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N. Korea Plans Nuclear Tests During Trump Inauguration

North Korea may be looking to send a message to President Donald Trump by planning new nuclear tests on the day of his inauguration.

According to military officials, North Korea wants to send a "strategic message" to Trump, who is set to take office as the 45th president of the United States on Jan. 20, the New York Post reported. The message involves timing nuclear launches during his inauguration.

South Korea’s Joint Chiefs of Staff could not confirm the reports, but said they were monitoring the situation closely. Other news reports in South Korea indicate that two missiles have already been placed on mobile launchers.

Professor at Seoul’s Kookmin University Andrei Lankov told CNN that an ICBM test is  "highly plausible" within the next couple of days.

“Judging by earlier behavior, they usually like to greet a newly elected American president with some kind of nice surprise like a nuclear (test) or missile launch,” Lankov said. “Because President-elect Trump tweeted that ‘it won’t happen,’ such a launch could be seen as a serious humiliation for (the US).”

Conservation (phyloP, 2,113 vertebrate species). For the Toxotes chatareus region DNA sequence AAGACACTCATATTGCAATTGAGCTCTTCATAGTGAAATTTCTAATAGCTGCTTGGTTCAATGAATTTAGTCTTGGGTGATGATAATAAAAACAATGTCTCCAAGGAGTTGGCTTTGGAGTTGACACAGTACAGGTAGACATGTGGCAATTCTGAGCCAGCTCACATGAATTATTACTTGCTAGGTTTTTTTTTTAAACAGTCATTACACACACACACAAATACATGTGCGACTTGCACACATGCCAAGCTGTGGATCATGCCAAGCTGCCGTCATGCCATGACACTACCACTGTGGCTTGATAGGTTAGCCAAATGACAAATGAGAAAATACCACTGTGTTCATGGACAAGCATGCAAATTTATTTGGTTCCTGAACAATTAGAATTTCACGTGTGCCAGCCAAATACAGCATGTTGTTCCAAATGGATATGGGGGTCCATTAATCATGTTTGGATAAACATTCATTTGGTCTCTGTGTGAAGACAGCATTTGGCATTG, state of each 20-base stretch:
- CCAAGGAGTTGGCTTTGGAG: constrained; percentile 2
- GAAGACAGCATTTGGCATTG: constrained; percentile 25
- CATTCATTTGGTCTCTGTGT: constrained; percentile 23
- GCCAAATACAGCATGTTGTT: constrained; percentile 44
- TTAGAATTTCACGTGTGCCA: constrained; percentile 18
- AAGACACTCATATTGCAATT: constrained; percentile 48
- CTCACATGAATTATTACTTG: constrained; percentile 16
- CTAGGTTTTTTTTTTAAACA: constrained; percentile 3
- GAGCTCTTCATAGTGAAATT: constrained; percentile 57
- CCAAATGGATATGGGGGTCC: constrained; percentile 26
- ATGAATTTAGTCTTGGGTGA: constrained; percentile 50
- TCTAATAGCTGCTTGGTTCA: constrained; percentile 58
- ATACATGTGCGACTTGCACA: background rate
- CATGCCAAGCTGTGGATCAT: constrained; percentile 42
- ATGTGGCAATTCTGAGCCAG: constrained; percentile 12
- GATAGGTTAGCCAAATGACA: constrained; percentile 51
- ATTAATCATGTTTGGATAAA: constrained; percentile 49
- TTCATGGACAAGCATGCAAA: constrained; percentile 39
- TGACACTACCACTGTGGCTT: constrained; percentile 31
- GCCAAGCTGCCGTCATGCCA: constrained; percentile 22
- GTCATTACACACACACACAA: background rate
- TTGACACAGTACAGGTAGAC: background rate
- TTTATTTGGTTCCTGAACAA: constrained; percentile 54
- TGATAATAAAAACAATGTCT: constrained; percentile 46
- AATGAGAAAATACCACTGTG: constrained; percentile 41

Satellite imagery also shows increased activity at a major North Korea nuclear site, a new report shows.

The new threat comes after reports that Kim Jong-un's military will obtain nuclear warheads capable of striking the United States within a year. His Musudan missiles, which have a range of 3,480 miles, are set to be ready within a year, according to 38 North.

The U.S. announced it will combat the threat by deploying its state-of-the-art THAAD advanced missile defense system in South Korea within the next year.

Trump recently took to Twitter to address North Korea's nuclear strategies.

“North Korea just stated that it is in the final stages of developing a nuclear weapon capable of reaching parts of the US It won’t happen!” he tweeted Jan. 2.

North Korea had previously conducted nuclear tests in January and September, causing an international uproar.

Sources: New York Post, Donald Trump/Twitter / Photo credit: Zennie Abraham/Flickr

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